Raising Pigs 101: Understanding Pig Sounds and Porcine Terminology

Knowing how to raise pigs begins with background knowledge in the terms used to describe pigs and the various sounds pigs use to communicate.


| December 27, 2011



Old Spot Pig

"Week Week Week!" (Translation: Here comes supper at last!) 


CELIA LEWIS

The art of raising pigs begins with a strong foundation in the basics, including background knowledge in the terminology used to describe pigs and what different pig sounds usually indicate your animals are trying to tell you. Along with this important information, Celia Lewis’ The Illustrated Guide to Pigs (Skyhorse Publishing, 2011) provides whimsical watercolors of unique and heritage pig breeds, along with guidelines on how to raise these animals for meat, fun or both. The following excerpt is adapted from Chapter 1, “Why Keep a Pig?”  

There may be a number of reasons why you may be thinking of raising pigs, whether for meat, as breeding stock or as unusual pet. Learning how to raise pigs starts with the basics: Understanding porcine terminology and pig sounds (AKA: pigspeak). Don't miss a few sample illustrations, complete with pigspeak translations, in the Image Gallery.

Raising Pigs for Meat 

If you’ve never kept a pig before it is highly recommended that you start by raising a couple of weaners to supply your freezer and see how you do. This will entail buying in newly weaned pigs at around eight weeks old — these can be gilts or boars. You may have heard of “boar taint” (a taste or smell that may affect the meat of uncastrated male pigs) but this will not be an issue if your animals go for slaughter at 20 to 24 weeks before they reach sexual maturity. An added bonus of boar weaners is that you won’t be tempted to keep them to breed from which might be the case with gilts. If the weaners you bought are being sold for pork there may well be a good reason for this, such as poor conformation, and therefore they are probably not ideal for your foundation stock.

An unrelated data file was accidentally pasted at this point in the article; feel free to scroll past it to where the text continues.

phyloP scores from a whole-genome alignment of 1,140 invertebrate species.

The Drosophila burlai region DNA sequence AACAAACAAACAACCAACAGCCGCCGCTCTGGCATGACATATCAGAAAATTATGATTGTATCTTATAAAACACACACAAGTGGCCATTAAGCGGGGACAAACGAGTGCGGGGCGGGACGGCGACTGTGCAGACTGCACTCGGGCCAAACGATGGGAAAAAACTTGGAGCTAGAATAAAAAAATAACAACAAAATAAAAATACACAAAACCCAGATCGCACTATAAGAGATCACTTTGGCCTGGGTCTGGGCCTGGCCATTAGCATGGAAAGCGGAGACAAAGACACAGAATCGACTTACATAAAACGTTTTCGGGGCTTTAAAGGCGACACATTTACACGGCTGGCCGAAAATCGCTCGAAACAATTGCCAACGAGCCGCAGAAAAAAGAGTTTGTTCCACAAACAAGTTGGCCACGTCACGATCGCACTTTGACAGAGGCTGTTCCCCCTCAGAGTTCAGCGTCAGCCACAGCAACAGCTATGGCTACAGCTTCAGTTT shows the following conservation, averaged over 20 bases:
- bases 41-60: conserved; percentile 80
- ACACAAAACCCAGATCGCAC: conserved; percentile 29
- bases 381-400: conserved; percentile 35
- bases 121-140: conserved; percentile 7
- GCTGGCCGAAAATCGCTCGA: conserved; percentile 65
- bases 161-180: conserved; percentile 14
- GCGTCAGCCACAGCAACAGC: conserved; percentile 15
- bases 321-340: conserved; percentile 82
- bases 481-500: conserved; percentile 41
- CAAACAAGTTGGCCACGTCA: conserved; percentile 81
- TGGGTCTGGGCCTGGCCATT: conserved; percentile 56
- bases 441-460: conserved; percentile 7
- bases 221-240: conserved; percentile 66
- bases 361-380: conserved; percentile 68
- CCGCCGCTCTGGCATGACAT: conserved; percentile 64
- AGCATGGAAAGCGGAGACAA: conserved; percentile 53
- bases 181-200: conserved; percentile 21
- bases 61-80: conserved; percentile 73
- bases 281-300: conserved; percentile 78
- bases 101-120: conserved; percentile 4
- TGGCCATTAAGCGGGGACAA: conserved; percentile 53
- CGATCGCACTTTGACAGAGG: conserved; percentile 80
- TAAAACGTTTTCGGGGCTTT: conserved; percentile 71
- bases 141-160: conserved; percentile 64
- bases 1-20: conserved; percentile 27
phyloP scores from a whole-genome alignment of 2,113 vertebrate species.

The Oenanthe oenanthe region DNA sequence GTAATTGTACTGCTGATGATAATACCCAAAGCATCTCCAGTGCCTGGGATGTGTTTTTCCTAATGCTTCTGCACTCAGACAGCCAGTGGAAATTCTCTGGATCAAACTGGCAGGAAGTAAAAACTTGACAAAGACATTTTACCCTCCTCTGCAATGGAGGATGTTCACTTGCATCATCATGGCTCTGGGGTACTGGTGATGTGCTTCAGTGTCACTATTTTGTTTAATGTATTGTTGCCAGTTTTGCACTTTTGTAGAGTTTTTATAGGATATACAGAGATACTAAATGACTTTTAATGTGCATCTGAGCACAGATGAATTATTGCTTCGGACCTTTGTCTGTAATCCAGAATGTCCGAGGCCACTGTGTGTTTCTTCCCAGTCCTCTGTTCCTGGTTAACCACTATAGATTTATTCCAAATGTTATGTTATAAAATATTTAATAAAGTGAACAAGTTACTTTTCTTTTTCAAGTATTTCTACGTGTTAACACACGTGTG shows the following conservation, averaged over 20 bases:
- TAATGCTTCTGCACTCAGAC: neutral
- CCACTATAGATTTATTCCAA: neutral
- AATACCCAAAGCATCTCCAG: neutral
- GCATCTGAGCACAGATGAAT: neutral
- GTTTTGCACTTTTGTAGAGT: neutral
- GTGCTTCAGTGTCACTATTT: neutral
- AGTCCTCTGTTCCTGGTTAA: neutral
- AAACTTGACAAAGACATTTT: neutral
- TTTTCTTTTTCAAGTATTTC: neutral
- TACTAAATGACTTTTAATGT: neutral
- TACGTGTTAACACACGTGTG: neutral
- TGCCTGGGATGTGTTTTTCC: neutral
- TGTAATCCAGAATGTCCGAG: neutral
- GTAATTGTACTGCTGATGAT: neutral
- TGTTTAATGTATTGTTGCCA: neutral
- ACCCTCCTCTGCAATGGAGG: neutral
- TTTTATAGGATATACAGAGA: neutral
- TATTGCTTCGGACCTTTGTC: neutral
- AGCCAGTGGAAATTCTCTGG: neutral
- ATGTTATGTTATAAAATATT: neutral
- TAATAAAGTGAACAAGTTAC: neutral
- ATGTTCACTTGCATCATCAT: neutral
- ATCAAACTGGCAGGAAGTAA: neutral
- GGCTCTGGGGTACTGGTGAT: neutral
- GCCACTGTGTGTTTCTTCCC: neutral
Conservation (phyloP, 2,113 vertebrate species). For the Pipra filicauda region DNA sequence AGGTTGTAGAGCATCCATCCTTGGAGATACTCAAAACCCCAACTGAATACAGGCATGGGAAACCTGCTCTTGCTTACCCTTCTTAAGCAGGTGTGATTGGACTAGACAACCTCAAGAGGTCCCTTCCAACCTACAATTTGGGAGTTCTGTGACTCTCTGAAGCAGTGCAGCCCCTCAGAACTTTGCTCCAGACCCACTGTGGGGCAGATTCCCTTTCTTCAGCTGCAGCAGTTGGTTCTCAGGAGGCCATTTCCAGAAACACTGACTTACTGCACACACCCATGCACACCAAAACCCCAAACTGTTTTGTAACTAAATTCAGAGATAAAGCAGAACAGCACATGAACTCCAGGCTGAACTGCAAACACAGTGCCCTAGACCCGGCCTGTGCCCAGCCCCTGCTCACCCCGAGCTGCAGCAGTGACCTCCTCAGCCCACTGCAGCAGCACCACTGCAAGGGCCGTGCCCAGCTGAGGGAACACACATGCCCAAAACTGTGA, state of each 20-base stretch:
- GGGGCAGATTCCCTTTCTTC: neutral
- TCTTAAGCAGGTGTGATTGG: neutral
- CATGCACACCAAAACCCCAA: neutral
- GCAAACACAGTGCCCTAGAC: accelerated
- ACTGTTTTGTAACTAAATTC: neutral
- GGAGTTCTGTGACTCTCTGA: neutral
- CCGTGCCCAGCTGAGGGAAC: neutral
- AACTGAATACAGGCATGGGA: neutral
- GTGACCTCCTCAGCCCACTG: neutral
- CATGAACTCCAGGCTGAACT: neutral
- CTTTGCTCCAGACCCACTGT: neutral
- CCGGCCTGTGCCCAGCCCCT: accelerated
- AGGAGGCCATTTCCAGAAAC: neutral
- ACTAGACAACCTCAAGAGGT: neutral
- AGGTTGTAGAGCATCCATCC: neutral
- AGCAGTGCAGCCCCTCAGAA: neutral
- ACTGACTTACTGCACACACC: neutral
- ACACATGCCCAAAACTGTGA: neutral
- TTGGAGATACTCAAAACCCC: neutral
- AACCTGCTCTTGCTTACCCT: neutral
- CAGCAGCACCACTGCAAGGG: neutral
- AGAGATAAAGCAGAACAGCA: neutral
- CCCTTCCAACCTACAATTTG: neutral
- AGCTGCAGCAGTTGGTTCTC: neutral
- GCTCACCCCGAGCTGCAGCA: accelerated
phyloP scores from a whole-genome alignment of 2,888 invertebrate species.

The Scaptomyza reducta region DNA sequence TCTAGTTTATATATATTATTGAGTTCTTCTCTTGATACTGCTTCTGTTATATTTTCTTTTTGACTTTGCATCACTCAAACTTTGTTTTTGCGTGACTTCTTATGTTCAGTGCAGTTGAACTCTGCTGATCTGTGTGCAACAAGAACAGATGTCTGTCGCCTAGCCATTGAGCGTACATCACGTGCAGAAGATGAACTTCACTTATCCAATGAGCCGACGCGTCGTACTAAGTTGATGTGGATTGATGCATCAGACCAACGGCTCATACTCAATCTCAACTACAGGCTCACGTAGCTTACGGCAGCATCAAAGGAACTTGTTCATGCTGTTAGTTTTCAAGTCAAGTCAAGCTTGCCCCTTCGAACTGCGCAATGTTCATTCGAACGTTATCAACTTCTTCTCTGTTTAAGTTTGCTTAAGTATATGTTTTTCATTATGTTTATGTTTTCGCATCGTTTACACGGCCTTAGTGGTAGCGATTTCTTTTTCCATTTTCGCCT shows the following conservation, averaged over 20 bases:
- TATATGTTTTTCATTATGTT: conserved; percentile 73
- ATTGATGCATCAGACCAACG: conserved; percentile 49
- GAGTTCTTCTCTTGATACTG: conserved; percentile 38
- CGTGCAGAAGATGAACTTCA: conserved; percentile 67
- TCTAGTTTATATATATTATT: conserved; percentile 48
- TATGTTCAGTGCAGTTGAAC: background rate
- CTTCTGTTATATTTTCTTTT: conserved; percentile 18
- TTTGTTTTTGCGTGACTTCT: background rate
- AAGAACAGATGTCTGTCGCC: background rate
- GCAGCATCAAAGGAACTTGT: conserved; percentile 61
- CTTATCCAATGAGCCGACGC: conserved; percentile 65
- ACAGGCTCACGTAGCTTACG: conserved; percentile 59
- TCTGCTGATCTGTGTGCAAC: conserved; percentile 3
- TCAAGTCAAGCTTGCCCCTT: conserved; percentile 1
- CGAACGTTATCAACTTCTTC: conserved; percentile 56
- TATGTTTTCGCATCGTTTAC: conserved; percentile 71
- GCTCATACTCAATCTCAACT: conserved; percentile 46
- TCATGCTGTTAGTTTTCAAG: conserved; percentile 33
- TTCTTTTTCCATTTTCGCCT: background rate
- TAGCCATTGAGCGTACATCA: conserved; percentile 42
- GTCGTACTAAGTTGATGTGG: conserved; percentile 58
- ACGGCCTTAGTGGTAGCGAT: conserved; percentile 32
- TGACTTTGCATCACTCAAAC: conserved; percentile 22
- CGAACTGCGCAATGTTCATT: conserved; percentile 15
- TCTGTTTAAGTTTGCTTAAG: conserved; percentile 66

Breeding Pigs 

Perhaps you want to keep a couple of purebred sows in order to produce weaners to sell yourself. If this is the case, make sure that there is a suitable boar nearby and buy the highest-quality registered stock that you can possibly afford. You may be able to buy an in-pig gilt which will overcome the problem of finding a boar for your first litter. 

Pet Pigs

Then again a personable pet may be what you have in mind. Don’t forget that a sweet little piglet may well grow to be 880 pounds in weight and turn your garden into a ploughed field. A large black sow of my acquaintance, who lived happily free range in a farmyard, once became impatient when her meal was not delivered on time. She stuck her head through the catflap in the front door, removed the door with one shake of her head, and went to the kitchen to help herself to food! If it’s a pet pig you’re looking for, be sure you have the time, space, and equipment to properly care for one. Check your state and local laws for any additional regulations that may apply to pig ownership or the keeping of exotic pets. 

Choosing the Right Breed 

Many breeds do stay smaller than others and some root less than others—but always make sure that you see the fully grown version of your chosen breed before you buy and if possible talk to someone who already owns the kind of pig you want. Pigs can live for around 20 years so a pet pig is not a short-term commitment. There is a vogue at the moment for mini or micro pigs — usually photographed looking achingly sweet in a teacup or some such — these are not a specific breed in themselves but have been bred from the runts of many different breeds specifically to be small. They are very expensive and you have no guarantee that they will stay small. 





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